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Everything You Need To Know About IR5 Visas

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September 28, 2022

Key Takeaways

Parents of children who are U.S. citizens have a special process by which they can immigrate to the United States. This procedure often involves applying for an IR5 visa and green card at the same time. The IR5 visa allows the parent to enter the United States, while the green card gives the parent lawful permanent residency status once they arrive. Read on to learn how this IR5 visa and green card process works and what’s required to complete it.  

Table of Contents

What Is an IR5 Visa?

The Immediate Relative (IR) family-based visas are a unique visa category available for family members of U.S. citizens. The IR5 visa is designated to provide foreign-born parents of U.S citizens a pathway to becoming lawful permanent residents. In addition to living here, this parent visa can enable the beneficiary to work legally in the United States without an employment authorization document (EAD).  

Bringing parents to the United States can offer greater family unity, safety, work opportunities, and oftentimes, an overall better standard of living for everyone in the family. If you are a U.S. citizen, at least 21 years old, and both you and your parents are eligible and admissible, you may be able to bring them to come live with you! What follows is a detailed guide on the IR5 visa, also known as the parent green card.

How Long Does It Take To Get an IR5 Visa?

Typically, the entire process of applying for and receiving the IR5 visa takes up to a year. Like most U.S. visas, obtaining the IR5 visa is a process involving multiple steps, and U.S. Citizenship and Immigration Services (USCIS) immigrant fees are involved. The exact time depends on the following:

  • How quickly forms, like the I-130, are processed
  • The operational speed of the U.S. embassy or consulate in your parent’s home country
  • External factors that can unavoidably affect processing times

One external factor that has challenged many organizations in the past few years is the COVID-19 pandemic. According to a recent National Visa Center (NVC) backlog report, in July 2022, there were 409,645 eligible IR visa applications pending the scheduling of an interview. This is much higher than in 2019. That year, there were, on average, only 60,866 applicants pending the scheduling of an interview each month.

Though much of the wait time is out of your hands, one of the most exceptional benefits of the IR visa category is that it offers family members a way to immigrate to the United States with no caps or annual limits. This means that when you apply for an Immediate Relative family-based visa like the IR5, you do not have to wait for a visa to become available or for a priority date to become current. This shortens waiting times considerably in comparison to other visas that require applicants to sometimes wait up to years for a visa to become available.

How Do You Apply for an IR5 Visa?

There are two major stages to obtaining an IR5 visa. First, both the parent and U.S. citizen child must determine if they both meet all the eligibility requirements. If so, the U.S. citizen (the sponsor) can begin the process by petitioning USCIS. The sponsor files Form I-130, Petition for an Alien Relative, and then Form I-864, Affidavit of Support for the parent (the beneficiary).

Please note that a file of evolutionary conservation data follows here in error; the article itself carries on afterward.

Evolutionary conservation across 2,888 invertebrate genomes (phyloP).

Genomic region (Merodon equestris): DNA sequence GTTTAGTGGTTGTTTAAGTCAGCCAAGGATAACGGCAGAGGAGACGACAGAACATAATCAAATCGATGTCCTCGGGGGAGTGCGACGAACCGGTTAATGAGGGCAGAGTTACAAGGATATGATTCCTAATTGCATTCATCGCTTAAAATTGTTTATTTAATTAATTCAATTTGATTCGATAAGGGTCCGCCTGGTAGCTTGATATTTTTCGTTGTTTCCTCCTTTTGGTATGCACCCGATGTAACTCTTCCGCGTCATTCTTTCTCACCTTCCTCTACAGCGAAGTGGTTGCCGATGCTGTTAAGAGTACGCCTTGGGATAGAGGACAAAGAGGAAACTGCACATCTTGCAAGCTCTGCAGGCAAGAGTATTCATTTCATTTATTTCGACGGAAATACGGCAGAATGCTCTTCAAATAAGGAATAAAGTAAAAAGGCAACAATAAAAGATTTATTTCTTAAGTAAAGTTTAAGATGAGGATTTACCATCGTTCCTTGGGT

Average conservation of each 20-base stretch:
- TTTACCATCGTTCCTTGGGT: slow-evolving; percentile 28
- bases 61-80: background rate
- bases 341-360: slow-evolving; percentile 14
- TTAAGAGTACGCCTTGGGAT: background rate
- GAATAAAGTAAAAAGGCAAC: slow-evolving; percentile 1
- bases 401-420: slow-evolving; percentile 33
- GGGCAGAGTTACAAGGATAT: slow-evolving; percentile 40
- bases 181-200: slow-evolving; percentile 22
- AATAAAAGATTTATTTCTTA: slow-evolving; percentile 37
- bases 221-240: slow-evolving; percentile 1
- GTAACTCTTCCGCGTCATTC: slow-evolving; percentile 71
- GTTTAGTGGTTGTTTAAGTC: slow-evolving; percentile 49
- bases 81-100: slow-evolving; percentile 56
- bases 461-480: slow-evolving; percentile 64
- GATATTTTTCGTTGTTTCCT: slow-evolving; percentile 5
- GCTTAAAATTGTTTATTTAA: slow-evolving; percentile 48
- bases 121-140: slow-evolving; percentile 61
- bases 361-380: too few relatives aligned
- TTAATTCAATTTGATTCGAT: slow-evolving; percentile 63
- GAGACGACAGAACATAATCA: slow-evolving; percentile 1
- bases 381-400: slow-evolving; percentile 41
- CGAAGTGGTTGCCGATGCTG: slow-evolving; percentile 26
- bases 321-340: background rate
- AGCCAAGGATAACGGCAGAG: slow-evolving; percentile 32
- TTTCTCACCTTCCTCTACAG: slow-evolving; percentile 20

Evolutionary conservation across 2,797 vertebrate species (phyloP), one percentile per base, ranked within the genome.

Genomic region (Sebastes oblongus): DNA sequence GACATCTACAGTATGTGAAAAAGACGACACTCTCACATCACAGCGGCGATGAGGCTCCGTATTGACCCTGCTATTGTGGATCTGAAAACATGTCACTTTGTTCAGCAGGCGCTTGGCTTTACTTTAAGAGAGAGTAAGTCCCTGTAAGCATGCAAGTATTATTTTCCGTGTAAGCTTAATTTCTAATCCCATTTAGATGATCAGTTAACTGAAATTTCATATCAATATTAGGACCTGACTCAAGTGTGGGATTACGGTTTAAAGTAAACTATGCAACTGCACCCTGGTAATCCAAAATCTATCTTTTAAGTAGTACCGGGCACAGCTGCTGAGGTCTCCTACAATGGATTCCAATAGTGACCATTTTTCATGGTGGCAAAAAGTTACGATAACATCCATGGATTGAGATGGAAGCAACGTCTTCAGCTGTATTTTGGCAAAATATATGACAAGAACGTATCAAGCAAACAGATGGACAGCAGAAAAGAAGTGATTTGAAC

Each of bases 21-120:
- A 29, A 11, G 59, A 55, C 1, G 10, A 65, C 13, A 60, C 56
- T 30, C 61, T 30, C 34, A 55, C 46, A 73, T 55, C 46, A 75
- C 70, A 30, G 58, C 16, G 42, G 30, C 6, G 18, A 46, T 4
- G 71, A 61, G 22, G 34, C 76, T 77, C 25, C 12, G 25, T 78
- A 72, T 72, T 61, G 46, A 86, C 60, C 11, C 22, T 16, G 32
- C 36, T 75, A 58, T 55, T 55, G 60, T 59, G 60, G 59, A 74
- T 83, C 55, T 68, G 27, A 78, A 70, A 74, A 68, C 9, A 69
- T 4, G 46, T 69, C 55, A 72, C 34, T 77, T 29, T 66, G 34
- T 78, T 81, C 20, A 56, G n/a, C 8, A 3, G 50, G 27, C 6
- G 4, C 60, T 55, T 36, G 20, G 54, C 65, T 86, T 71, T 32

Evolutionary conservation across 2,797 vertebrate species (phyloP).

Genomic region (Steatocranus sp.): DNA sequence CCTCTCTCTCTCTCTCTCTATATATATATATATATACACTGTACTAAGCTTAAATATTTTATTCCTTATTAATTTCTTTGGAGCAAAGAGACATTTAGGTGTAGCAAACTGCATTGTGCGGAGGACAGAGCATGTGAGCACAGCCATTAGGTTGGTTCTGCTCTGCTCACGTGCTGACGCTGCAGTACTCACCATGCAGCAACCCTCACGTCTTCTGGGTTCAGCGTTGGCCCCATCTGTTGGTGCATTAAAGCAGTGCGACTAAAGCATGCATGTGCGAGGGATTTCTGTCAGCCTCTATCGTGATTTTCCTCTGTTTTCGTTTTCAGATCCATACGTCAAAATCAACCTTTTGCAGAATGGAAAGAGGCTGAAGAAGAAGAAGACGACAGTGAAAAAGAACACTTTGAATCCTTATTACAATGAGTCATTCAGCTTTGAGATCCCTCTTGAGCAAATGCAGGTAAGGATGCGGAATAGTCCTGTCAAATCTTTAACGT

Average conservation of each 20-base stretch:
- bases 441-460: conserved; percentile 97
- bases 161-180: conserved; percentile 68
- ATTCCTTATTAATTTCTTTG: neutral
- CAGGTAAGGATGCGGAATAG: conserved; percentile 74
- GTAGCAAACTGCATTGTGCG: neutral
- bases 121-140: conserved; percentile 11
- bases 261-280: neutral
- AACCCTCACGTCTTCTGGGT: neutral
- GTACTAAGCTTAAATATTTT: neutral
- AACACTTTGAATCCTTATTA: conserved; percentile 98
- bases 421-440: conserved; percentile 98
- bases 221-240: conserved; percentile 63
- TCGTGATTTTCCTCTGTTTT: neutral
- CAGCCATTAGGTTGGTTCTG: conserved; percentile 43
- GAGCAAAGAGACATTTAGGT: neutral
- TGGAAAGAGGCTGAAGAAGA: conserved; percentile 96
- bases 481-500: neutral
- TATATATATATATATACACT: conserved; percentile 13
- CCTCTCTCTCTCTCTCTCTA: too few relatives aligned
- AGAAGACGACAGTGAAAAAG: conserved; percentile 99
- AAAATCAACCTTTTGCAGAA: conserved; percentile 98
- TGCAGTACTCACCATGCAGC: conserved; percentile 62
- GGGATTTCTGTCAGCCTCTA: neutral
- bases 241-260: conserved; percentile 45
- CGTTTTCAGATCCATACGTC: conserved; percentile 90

Only after the USCIS has approved the petition can the parent then complete the second stage: applying for a green card. Below we break down each stage and its respective steps in greater detail.

Step 1: Confirm Eligibility Requirements for an IR5 Visa

The first step in the IR5 application process is to determine whether the U.S. citizen and the parent they want to sponsor are both eligible. In order for the U.S. citizen sponsor to be eligible to petition for a parent, they must:

  • Be 21 years of age or older;
  • Have enough savings and financial security to prove that they can support the parent until the parent can start working;
  • Live in the United States and have a U.S. address; and
  • Be able to prove the relationship between the sponsor and parent with a copy of their birth certificate.

The beneficiary’s eligibility depends on whether they are applying for their green card from outside the U.S. or from within. If they are applying for their green card from outside the U.S., then they must submit proof that they are the sponsor's parent and fill out Form DS-260, the immigrant visa application (more on this in Step 3).

If the beneficiary is applying from within the U.S., they will use the adjustment of status process instead. Read our complete guide to the adjustment of status process to learn more.

Step 2: Establish a Parent-Child Relationship

Once the eligibility of the sponsor and the beneficiary has been established, the next step is to establish the parent-child relationship. For family-based visas, the sponsor should file Form I-130 with the USCIS. Along with the I-130, the sponsor needs to submit a range of supporting documents to prove that they are a U.S. citizen, are at least 21 years of age, and that the relationship with their parent is legitimate.

Generally, for the I-130, the sponsor will have to send the following documents in addition to the completed form:

  • Filing fees
  • Two identical, passport-sized photos each of the sponsor/petitioner and beneficiary
  • Copy of sponsor’s naturalization certificate or birth certificate
  • Sponsor’s U.S. passport
  • Proof of any name changes

To learn more about the specific application requirements for the I-130, check out ImmigrationHelp.org’s in-depth article: “All About the USCIS Form I-130 Petition.”

Once the I-130 is approved, if the beneficiary is outside of the United States, the USCIS will send the application to their country’s local U.S. embassy or consulate for consular processing.